The Principal Ecologist introduced the Ecological Emergency Workstream whose principal role was to co-ordinate strategic action to reverse the decline in biodiversity across the county. The Principal Ecologist explained how our wildlife has depleted over the centuries and the workstream would by following the Lawton Principles create bigger and better-connected habitats and ensure the strategies were in place to do this. Private, public and third sectors make up the representatives on the workstream, however going forward this may change to adapt to the needs of the workstream.


The main role of the Ecological Emergency Board will be to develop a Local Nature Recovery Strategy (LNRS) for County Durham which is likely to be a statutory requirement of the Environment Bill, due to receive Royal assent later this year. LNRS will help drive more coordinated, practical, focussed action and investment to help nature thrive, for its own sake and for the benefits a healthy environment brings to communities.  The boundary for these statutory strategies is likely to be counties and the workstream was making progress towards the things likely to form part of these strategies, including habitat mapping, a statement of biodiversity priorities, key outcomes and associated actions to deliver them. Although the workstream representatives are currently fixed the workstream is aware they will need to adapt and change as they progress.


The Environmental and Design Manager introduced the Place, Health and Community workstream which has met twice and made considerable progress to date. The aim of the workstream was to make communities feel empowered to take environmentally based actions for themselves to achieve places where people want to live. The workstream intends to promote healthy lifestyles through community outreach including the links via the Area Action Partnerships and other engagement and partnership working.


The Environmental and Design Manager set out the workstream’s intentions over the coming year and beyond and added that it had an opportunity to add value and be a critical friend to challenge existing agendas and use breadth of skills on the group to bring communities into the wider environmental agenda of Climate Change and Ecological Emergency but also the regional agenda.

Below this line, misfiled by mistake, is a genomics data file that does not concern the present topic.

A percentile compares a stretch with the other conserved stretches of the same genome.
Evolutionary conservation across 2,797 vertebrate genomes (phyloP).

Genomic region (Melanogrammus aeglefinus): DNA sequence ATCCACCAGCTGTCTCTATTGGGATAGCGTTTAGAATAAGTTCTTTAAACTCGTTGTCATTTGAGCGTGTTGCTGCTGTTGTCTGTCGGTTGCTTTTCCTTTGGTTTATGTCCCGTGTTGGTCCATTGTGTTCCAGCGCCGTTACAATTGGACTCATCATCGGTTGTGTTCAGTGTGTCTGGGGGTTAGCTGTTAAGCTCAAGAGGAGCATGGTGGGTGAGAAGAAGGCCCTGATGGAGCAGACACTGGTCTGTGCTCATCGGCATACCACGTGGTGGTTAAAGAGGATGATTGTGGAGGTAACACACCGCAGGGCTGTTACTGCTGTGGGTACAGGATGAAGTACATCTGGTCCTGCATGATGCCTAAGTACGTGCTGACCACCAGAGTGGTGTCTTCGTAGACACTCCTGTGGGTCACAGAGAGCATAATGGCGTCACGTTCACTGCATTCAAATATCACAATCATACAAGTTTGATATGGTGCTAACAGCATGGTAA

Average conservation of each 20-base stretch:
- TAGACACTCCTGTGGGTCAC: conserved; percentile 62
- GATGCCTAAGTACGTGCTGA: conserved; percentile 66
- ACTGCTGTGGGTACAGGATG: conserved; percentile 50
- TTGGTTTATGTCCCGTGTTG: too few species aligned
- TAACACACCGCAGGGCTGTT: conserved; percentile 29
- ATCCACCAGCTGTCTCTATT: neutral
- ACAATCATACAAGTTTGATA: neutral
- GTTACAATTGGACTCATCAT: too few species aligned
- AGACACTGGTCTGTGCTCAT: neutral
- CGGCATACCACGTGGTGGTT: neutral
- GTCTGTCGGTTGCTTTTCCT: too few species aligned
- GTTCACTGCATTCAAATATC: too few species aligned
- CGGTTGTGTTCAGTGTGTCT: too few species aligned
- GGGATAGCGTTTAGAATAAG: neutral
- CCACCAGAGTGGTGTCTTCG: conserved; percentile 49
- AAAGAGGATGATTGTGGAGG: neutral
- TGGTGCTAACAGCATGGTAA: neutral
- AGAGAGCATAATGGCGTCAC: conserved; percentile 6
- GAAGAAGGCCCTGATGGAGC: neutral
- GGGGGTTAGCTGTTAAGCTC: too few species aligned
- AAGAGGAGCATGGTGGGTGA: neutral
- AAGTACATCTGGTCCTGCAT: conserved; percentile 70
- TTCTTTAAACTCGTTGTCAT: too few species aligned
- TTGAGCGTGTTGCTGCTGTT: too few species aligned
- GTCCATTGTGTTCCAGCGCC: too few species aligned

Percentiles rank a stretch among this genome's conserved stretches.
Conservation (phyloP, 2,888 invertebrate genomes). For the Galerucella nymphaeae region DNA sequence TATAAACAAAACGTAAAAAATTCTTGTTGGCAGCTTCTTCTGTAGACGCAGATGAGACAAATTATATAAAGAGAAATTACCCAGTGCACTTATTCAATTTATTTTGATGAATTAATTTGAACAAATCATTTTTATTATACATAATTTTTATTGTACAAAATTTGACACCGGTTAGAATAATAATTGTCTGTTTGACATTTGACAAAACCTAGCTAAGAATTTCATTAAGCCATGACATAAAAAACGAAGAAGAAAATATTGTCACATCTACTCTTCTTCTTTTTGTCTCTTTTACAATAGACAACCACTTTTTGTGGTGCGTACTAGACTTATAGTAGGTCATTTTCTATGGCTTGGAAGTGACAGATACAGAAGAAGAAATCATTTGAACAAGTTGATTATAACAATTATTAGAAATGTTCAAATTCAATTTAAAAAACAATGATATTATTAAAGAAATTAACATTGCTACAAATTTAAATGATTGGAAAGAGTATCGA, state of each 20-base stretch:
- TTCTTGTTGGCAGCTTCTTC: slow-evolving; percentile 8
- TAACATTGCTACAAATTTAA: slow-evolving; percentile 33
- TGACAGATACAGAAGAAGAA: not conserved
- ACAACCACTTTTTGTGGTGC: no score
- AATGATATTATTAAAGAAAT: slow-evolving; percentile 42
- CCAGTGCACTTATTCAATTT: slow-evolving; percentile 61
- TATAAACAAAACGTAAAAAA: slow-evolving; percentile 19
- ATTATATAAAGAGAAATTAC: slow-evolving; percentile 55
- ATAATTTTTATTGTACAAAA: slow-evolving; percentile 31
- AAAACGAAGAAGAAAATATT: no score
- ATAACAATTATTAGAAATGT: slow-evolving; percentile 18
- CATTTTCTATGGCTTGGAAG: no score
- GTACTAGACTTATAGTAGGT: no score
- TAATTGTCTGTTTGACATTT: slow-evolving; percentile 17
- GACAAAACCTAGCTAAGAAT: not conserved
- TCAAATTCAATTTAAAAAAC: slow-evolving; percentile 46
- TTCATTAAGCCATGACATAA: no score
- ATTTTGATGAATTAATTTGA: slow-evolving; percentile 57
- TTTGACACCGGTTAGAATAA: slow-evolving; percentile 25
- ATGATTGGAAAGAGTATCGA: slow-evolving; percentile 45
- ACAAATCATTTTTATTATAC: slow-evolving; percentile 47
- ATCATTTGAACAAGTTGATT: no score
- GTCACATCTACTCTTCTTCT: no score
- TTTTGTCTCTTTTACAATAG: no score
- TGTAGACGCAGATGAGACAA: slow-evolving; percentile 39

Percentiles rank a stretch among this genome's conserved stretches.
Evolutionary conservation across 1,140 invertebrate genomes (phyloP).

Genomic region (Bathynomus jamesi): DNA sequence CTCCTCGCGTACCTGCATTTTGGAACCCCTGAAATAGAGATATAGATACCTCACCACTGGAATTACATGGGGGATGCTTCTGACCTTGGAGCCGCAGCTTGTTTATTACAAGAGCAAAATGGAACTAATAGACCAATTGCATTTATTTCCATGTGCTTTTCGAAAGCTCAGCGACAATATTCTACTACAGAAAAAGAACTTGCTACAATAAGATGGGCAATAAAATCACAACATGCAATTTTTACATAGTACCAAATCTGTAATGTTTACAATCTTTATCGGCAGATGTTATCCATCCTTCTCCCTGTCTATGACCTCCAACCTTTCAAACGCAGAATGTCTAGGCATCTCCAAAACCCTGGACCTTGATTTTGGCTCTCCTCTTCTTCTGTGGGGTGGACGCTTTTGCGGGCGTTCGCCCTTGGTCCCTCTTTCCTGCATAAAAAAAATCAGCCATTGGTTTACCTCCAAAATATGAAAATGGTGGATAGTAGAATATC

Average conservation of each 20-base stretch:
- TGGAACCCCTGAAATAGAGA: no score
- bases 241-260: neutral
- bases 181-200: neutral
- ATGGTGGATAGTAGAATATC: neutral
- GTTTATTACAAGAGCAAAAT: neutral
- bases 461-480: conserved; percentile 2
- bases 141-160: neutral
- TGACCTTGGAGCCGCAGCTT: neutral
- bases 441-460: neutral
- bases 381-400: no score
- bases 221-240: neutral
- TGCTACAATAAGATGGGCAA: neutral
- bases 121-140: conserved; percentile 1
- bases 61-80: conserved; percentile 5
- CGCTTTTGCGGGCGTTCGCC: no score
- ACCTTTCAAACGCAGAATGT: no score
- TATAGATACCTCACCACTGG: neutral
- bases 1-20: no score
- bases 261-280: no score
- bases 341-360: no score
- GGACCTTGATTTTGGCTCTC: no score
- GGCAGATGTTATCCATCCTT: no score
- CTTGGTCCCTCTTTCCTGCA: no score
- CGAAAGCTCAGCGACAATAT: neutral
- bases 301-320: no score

The Chair thanked Officers for their comprehensive report and presentation. The officers responded to questions and comments from the Committee as follows:


Councillor Adam indicated that it was important to recognise the work that had been achieved since the council declared a climate emergency in 2019 and the creation of the Climate Emergency Response Plan. The Partnership presentation identifies the joined up working and thinking and focusing on the outcomes and what can be delivered as a Council. This is a valuable partnership and the workstreams make it easier to manage and understand and was looking forward to hearing about its ongoing work. Councillor Adam then referred to the work programme and highlighted there was only reference made to one of the workstreams in the work programme (the ecological workstream) and suggested that the other work streams should be picked up in the committee’s future work programme and that he would be raising this later. He indicated that the climate emergency workstream were having quarterly meetings but did not know how often the other workstreams were meeting. He then referred to the delivery of the reduction of CO2 emissions, specifically transport, in terms of reduction of car use, delivery vehicles etc and asked whether there was work to be carried out in this field as it effects not only the carbon footprint but affects the air quality too which is a major health issue.


The Chair indicated that they would discuss the issues around the work programme at that agenda item.


The Principal Ecologist advised that the Ecological Emergency Board meets quarterly with sub-groups meeting in between board meetings to pick up on issues, also in both Cumbria and Northumberland they have both completed pilot Nature Recovery Strategies, so it is important to retain those links which have already been formed.